Publication Strategies and Performance

I’ve been working on our app in Meteor since 2013 and have spent years optimizing, refactoring, etc. Presently, our app’s pub/sub and Meteor method usage is highly customized and evolved to be very use-case specific. We use redis-oplog, rely heavily on its Vent functionality, lots of caching, and Mongo bulk inserts (with redis-oplog’s ability to then notify Meteor about outside mutations).

Everything works pretty good, but it’s a lot more involved and more code than core Meteor. And I’ve always wanted to get off of redis-oplog and get back to oplog tailing. I’ve noticed that some users seem to use it successfully. As long as their code is heavily optimized I assume.

I’m wondering if these newer publication strategies could allow us to go back to non-Redis oplog and simplify our code base.

One of the largest hurdles we have is anywhere from 1000 - 5000 simultaneous users (or often more) all hit the app at the same time (think real-time game show). They all access the same publication and Mongo document (e.g. a game document). This needs to be reactive, but it’s literally 100% cursor reuse for all the participants.

Back in the day before publication strategies, it was disclosed that the server kept a copy of each user’s subscription data in memory, regardless of publication cursor reuse. Thus quickly scaling the RAM to the ceiling on each server. It seems to me that an option like NO_MERGE_NO_HISTORY would work great for a single document publication where all we care about is changes to fields (e.g. game states). And less focus on a list of documents being added and removed. Does this publication strategy thus eliminate the RAM overhead?

Our current approach relies heavily on cached Meteor methods that debounce the same “game document” to each participant (thus bypassing Mongo for the 99% majority) but then annoyingly, albeit effective, relying on Redis Vent calls to keep reactive data in sync.

Anyone have any thoughts or input on the above? Meteor methods are nice because they can be cached and don’t cause a lot of overhead on the server, but they’re not reactive. Pub/sub is reactive, but historically had too much overhead.

The second issue is the flood of participation. Presently, we accept participant responses in a method that collects the responses on the server and only bulk updates them to Mongo on a rolling interval. Then we notify Meteor of the bulk updates (that are actually outside mutations at this point) using Vent.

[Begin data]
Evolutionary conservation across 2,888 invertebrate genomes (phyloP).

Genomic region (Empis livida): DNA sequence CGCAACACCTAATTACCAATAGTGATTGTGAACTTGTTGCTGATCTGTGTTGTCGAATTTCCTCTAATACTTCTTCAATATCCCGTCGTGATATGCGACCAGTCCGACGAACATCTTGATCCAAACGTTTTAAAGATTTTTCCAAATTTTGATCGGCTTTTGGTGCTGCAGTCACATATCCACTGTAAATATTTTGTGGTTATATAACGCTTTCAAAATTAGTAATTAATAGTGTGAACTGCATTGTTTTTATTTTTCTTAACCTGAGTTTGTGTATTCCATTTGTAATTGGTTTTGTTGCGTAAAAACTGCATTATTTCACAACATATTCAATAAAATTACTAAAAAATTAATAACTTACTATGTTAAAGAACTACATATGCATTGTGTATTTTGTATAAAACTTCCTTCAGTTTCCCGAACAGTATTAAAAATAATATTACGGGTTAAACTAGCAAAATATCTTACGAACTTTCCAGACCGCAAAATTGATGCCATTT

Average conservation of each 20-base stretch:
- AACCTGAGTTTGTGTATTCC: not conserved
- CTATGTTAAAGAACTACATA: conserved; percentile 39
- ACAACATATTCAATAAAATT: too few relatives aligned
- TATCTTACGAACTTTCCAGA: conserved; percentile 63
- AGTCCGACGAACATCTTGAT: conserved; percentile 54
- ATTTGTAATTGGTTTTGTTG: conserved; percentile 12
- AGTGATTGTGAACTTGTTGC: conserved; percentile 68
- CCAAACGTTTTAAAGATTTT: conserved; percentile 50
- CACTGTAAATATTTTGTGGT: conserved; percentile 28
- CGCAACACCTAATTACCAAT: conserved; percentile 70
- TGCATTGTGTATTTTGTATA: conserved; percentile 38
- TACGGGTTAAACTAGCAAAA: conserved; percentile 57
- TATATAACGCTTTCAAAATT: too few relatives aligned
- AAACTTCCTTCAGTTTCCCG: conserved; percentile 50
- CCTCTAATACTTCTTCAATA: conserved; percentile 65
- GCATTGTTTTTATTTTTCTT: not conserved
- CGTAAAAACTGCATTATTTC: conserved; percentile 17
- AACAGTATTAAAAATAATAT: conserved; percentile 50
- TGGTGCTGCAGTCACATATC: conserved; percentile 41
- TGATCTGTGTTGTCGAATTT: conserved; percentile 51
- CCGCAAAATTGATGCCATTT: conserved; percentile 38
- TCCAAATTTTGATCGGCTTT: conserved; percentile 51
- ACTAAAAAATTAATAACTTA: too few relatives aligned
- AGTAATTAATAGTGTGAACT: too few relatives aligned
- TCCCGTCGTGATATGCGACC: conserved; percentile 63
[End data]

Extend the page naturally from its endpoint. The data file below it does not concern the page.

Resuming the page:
It would be nice to continue using this approach, but without Redis Vent, is there anyway to update Meteor about outside mutations. As I’m betting bulk inserts don’t jive with native Meteor oplog tailing.

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There are a couple pieces to this.

At least with redis-oplog (it’s been a really long time since I used the regular oplog), there are n + 1 copies of a document in memory for any publication (assuming your publication takes no arguments), where n is the number of subscriptions. 1 copy per subscription for the merge box then 1 for the multiplexer. Moving to something like NO_MERGE_NO_HISTORY will reduce that to 1 copy

You could actually have achieved this even before the publication strategies:

Meteor.publish("myPublication", function() {
    added: (doc) => {
      this._session.sendAdded(Collection._name, doc._id, doc);
    changed: (newDoc) => {
      this._session.sendChanged(Collection._name, doc._id, doc);

You can actually then do some funky stuff to remove the cost of the multiplexer copy of the memory (making some assumptions, this doesn’t always make sense, but it sometimes does).

The use of publication strategies doesn’t mean you can’t continue to use redis-oplog if you want.

Bulk updates should work with the regular oplog - either “just work” or with minimal tweaks to the oplog package - Mongo’s oplog is used to synchronise data between replica set members - so it doesn’t matter what operation you use, if it modifies data the oplog will contain all the information necessary to replicate that modification. The only time I’ve found weirdness with the oplog’s representation of an action is with something like this:

Collection.rawCollection().update({}, [{ $set: { x: "$y" } }])